…I loved Rishikesh and I loved my Baba.
Sometimes everything felt absolutely unreal. I was still thinking about work a lot. While I was sitting on the Ganga shore, bathing my feet in the cool stream while yellow butterflies swirled around me, I thought that in this moment I would be sitting in my grey office working on the weekly report. With a satisfied smile I wiped this image away, observed the small waves surrounding my toes, sighed and felt deeply grateful that I finally had managed to quit this job that I had been doing for so many years and never liked.
One day, Baba and me we were sitting alone in the Last Chance Bamboo hut, when he suddenly asked me:
“Ek puppy milega?”
He did this a lot, talking to me in hindi and I of course did not understand a dreg. But I already had learned a few words so far. “Ek” means one; “milega” means possible. This was somewhat confusing. What did he want???
“Puppy? What do you mean? A small dog?”
He laughed and said:
“No small dog! Kiiiiiss!”
I guess, this was, when we became a couple.
It was raining season and not too many tourists were around. I discovered beautiful places, but most of the time we just did nothing and enjoyed our time in the guesthouse, where we soon became members of the Last Chance family.
My favourite place was and still is the Beatles Ashram. It is called that way because the Beatles came here in 1968 to attend advanced Transcendental Meditation lessons at Maharishi Mahesh Yogi’s Ashram. The Ashram seems to have been a little town by itself in its glorious times. It now lies in ruins and has been taken over by nature. It is pure magic to stroll through this place in the middle of the deep forest, where lianas and colourful Bougainvillea have invaded the old buildings. It is easy to imagine, what it must have looked like back in the old hippie times. It feels crazy to picture, that John Lennon walked on the same little trails.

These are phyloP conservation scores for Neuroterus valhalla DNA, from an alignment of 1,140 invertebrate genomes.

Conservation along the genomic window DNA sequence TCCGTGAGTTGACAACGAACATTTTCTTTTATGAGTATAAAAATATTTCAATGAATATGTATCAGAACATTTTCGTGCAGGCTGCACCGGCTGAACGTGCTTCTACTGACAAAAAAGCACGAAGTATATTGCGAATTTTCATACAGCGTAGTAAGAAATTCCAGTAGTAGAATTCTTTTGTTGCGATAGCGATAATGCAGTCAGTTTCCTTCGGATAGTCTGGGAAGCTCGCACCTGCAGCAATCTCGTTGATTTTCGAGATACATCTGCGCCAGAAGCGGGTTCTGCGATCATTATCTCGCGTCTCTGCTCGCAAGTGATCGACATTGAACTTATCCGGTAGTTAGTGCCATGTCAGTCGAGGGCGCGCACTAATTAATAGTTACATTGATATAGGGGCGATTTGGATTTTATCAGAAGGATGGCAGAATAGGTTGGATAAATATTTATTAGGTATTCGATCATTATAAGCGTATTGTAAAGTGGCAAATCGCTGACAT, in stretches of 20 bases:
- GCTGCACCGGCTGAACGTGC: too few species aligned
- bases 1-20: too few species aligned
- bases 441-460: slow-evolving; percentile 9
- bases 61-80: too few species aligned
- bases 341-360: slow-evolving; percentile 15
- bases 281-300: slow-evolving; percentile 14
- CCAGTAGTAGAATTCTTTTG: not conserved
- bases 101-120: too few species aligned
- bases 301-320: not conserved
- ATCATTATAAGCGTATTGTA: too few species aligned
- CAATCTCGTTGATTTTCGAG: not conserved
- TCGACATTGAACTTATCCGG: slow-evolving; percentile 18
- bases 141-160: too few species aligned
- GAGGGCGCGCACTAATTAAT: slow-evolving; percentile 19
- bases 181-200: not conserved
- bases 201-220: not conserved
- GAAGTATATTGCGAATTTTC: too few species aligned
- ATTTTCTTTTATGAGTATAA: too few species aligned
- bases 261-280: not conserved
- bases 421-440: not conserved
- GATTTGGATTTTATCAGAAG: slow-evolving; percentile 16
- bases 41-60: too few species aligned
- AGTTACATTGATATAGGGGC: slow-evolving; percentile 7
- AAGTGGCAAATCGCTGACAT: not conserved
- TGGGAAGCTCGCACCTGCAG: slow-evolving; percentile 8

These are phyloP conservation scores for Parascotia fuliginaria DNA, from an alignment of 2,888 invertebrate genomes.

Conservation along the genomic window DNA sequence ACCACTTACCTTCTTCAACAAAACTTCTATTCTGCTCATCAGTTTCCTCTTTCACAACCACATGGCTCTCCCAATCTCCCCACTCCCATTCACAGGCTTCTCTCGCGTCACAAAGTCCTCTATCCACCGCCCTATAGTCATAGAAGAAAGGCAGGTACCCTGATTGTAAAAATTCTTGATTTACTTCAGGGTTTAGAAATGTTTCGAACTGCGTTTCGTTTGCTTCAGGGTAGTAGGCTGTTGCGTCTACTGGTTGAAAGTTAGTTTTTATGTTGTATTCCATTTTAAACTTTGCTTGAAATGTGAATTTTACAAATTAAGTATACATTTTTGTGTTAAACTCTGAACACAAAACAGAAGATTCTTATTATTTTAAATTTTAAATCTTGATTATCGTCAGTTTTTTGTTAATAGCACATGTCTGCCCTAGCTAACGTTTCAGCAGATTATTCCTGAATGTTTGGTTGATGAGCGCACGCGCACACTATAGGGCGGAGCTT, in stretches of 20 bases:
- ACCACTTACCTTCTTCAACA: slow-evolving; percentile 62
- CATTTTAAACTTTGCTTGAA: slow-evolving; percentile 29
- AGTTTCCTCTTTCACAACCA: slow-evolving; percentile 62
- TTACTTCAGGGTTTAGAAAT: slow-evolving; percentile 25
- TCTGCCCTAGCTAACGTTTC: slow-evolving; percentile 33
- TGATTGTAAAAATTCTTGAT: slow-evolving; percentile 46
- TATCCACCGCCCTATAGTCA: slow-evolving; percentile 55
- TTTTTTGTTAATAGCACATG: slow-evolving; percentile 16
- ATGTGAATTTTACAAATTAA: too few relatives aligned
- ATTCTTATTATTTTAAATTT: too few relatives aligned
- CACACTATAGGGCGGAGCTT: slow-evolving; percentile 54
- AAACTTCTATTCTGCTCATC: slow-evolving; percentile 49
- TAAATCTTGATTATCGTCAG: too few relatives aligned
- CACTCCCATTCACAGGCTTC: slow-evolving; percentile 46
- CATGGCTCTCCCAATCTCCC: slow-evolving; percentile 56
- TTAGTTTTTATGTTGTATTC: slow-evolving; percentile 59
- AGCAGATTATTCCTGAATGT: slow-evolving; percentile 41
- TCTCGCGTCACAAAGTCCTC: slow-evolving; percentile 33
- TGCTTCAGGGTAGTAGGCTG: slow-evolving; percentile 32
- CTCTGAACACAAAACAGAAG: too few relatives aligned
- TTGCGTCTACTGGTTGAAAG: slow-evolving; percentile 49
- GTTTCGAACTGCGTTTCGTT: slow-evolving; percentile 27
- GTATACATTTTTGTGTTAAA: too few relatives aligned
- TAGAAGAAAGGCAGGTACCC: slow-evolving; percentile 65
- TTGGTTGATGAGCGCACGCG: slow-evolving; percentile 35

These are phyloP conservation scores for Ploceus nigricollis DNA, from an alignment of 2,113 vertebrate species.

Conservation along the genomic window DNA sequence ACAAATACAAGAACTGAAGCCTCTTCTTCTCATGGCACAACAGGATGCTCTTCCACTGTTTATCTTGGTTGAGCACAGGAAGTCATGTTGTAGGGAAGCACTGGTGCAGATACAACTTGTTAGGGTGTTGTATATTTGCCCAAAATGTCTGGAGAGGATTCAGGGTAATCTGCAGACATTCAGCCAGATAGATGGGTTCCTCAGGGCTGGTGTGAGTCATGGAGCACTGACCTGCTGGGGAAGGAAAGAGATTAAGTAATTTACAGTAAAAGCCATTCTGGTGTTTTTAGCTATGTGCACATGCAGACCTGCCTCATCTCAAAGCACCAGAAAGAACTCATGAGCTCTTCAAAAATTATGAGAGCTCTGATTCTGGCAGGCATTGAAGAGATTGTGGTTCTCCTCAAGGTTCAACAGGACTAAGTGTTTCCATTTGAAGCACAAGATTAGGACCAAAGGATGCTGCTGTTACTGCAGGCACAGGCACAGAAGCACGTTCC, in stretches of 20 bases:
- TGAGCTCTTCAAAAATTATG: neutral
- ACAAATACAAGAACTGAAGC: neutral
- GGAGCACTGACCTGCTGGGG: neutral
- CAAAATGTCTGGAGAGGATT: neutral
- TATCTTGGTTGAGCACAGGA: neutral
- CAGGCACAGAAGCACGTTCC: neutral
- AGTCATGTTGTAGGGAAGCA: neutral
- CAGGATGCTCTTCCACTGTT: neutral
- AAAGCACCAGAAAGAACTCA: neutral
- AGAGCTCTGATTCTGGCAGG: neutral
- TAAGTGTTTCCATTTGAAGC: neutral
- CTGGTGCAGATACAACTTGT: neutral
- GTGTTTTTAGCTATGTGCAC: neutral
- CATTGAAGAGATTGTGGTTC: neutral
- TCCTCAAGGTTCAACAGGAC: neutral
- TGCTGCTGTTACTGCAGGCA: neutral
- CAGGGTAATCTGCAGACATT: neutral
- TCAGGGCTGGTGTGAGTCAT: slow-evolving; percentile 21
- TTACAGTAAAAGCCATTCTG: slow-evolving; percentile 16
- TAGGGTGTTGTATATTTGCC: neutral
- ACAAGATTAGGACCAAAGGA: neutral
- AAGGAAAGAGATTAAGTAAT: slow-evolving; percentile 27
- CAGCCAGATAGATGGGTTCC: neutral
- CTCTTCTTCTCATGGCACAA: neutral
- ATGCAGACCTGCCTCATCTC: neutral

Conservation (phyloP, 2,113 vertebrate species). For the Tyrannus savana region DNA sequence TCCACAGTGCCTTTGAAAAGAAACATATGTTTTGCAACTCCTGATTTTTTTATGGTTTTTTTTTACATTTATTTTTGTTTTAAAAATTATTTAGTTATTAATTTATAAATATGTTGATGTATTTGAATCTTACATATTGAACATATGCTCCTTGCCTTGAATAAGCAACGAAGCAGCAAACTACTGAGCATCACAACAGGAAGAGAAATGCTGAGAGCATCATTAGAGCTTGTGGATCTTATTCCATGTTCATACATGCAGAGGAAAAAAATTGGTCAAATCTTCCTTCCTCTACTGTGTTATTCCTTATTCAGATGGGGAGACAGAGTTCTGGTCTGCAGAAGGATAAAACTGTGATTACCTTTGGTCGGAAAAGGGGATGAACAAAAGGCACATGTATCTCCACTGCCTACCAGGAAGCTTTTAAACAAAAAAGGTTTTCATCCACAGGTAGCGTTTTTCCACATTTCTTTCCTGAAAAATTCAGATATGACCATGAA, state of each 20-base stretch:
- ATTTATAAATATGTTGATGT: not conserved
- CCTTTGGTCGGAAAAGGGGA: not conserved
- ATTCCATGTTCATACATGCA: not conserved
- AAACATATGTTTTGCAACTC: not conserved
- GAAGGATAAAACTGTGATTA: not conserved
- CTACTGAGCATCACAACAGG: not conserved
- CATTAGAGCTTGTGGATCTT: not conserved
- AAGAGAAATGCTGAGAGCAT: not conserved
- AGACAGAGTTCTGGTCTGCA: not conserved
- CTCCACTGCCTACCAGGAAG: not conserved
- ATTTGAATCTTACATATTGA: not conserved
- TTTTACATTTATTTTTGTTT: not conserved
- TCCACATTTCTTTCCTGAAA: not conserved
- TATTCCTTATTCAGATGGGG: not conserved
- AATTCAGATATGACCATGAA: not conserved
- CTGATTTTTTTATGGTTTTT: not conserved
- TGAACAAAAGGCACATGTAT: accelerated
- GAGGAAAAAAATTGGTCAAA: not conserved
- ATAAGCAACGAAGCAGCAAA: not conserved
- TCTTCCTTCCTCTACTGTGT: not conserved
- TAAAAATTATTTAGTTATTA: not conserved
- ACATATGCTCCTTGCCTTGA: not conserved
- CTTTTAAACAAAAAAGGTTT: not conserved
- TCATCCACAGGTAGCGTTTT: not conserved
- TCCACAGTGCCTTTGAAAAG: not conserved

The place is also called Chaurasi (84) Kutir (hut) by the locals, as there are 84 single meditation huts inside of the Ashram. There are also big buildings which offered accommodation and a meditation hall where the walls show pretty good art done by people who come through the Ashram nowadays.
All of the buildings though have been plundered after the Ashram had been abandoned. Everything that could be sold or used for construction, like iron bars, tiles, toilet seats, etc. has been carried away. But in some rooms I still could find old treasures, like old magazines and brochures of yoga retreats dated back from 1969. The underground meditation hall is rather spooky. It consists of a long narrow hallway with little round meditation caves to both sides. Bats, rats and snakes dwell there; it is really a thrill to cross it with nothing but a torch on you. The rooftops of the big buildings are amazing, as they offer a spectacular view, especially during sunset. The mosaic designs of the floors might remind you of Antoni Gaudi’s Art in Barcelona. The former egg-shaped Water tanks are accessible by a ladder and very popular among musicians and yogis, as the inside’s acoustic and atmosphere are fantastic.
Once we tried to spend a romantic night in one of the eggs. It was all but romantic; too much dust and insects along with wild sounds coming from the jungle. Locals say that leopards, elephants and other ferocious creatures roam there. Baba says that he once saw a five-headed cobra. Luckily I never had any encounter of that kind. The only thing I ever saw there were harmless peacocks and huge dung heaps, proofing the existence of elephants.
Somehow now the Beatles Ashram belongs to the government. Before there was a governmental watchman there, who lived in the old reception building and was supposed to not let anybody in due to security reasons. But for a bit of baksheesh everybody was more than welcome; an alternative option is to sneak in from the backside. For a bit more baksheesh, you might even be allowed to organize jam sessions and parties there.
For some reason now, the watchman has been replaced by a Sadhu called Langra Baba, or Limping Baba. Don’t ask me how this comes. It’s been a long time since I stopped searching for logical connections in this country, mainly because I don’t understand most of the explanations I get anyways and also because things sometimes just “are”.
Seriously, don’t miss the chance to visit the Beatles Ashram while you are in Rishikesh. Take your time; it is worth to spend the day there.
And don’t forget to stop by Last Chance Café on your way! (You’ll wish you’d come in)